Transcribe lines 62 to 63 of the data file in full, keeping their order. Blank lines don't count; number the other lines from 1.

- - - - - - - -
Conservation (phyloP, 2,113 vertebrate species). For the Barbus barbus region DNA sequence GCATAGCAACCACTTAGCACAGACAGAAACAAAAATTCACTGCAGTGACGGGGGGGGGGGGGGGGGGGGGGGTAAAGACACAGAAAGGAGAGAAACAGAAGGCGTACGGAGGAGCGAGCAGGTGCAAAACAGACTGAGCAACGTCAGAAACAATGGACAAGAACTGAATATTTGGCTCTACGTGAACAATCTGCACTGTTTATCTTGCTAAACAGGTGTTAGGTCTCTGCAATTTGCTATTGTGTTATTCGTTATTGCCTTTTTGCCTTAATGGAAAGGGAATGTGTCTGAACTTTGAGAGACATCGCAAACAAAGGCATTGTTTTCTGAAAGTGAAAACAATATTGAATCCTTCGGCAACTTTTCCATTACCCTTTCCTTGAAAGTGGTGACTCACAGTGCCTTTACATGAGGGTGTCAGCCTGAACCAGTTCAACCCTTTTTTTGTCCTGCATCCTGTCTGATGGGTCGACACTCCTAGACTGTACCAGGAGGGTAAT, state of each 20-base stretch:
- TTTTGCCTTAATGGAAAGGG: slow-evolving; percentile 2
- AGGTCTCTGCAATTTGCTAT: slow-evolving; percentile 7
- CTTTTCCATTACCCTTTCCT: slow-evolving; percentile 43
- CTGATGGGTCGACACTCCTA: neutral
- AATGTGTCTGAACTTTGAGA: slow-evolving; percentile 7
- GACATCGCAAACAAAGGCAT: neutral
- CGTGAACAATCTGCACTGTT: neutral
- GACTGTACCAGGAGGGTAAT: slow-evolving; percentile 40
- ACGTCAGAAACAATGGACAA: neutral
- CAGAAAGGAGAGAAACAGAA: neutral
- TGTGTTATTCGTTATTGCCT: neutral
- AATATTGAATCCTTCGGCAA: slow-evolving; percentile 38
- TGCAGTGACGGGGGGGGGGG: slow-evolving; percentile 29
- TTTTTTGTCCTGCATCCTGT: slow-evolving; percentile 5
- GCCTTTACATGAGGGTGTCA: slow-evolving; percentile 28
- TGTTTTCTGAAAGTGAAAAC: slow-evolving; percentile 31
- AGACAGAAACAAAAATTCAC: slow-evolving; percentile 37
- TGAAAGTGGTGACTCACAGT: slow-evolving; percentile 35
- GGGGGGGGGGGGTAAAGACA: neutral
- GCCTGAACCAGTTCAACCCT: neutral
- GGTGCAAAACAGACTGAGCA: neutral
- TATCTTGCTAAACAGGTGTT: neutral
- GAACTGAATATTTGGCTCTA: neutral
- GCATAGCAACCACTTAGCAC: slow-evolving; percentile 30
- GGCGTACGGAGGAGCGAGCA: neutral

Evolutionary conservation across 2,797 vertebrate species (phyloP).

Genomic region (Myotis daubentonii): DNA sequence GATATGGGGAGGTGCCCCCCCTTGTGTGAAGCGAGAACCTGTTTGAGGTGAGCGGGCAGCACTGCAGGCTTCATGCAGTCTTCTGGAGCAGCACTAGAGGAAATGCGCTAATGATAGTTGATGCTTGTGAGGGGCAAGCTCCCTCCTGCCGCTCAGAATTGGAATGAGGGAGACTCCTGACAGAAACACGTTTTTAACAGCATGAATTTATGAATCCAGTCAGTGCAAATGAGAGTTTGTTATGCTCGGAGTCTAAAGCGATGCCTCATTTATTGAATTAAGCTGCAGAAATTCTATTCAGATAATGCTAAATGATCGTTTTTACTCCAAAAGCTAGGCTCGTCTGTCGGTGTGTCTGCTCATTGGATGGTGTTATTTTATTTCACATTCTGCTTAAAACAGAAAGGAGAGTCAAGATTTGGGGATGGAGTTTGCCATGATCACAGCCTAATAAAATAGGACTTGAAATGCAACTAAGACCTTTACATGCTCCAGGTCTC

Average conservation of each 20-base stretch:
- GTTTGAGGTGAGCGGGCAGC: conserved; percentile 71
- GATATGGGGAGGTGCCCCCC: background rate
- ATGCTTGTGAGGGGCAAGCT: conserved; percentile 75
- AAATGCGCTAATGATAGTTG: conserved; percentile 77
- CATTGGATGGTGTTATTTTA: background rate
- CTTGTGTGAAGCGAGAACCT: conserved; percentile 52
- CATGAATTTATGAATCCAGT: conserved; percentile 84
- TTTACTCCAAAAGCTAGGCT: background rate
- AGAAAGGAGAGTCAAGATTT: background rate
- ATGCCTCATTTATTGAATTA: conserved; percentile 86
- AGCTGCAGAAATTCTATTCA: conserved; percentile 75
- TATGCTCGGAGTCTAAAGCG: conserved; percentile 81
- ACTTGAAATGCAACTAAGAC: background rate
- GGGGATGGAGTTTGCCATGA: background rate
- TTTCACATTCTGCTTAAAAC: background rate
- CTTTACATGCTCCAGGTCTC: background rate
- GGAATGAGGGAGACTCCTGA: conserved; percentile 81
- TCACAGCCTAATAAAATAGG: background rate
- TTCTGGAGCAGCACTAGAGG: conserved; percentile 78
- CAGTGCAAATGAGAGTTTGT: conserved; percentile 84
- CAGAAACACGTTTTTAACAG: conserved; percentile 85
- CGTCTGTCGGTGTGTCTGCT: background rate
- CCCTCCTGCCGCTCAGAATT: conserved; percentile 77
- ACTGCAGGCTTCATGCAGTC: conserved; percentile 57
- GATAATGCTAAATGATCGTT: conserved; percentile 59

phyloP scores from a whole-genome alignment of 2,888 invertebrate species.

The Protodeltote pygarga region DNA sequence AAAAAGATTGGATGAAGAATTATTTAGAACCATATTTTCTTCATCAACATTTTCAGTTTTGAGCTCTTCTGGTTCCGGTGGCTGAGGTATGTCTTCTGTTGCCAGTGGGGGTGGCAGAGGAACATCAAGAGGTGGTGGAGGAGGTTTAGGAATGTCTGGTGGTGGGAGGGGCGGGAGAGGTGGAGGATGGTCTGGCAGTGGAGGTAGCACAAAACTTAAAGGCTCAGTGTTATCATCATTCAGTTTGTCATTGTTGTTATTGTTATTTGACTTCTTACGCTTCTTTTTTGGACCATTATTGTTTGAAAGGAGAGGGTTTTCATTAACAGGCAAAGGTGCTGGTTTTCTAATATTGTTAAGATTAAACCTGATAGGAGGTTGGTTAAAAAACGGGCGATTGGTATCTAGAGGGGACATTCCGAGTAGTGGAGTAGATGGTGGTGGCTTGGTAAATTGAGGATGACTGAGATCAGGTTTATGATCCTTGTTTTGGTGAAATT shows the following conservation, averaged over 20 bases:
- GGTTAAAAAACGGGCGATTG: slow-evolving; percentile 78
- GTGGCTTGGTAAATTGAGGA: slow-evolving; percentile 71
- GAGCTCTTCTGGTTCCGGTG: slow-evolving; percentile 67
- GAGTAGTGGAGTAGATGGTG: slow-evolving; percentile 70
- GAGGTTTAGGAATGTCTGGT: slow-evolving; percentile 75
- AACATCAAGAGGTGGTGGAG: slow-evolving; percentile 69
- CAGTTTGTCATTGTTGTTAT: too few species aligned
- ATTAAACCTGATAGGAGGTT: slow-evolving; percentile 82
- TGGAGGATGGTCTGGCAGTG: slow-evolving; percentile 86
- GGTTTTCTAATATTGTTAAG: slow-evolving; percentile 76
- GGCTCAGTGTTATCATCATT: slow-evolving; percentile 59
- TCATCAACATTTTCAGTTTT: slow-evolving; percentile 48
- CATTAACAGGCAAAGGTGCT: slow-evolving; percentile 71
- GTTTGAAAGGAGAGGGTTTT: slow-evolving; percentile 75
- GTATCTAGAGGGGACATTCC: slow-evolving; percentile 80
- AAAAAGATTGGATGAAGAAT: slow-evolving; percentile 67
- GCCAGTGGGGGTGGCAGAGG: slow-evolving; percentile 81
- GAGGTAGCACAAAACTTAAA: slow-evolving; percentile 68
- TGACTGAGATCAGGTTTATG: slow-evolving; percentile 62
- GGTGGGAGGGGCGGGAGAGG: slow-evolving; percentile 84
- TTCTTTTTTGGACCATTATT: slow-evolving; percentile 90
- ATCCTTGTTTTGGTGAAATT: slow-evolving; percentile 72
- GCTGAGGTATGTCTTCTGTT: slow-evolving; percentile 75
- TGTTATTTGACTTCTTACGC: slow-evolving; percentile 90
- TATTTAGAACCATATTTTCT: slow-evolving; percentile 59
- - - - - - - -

- AACATCAAGAGGTGGTGGAG: slow-evolving; percentile 69
- CAGTTTGTCATTGTTGTTAT: too few species aligned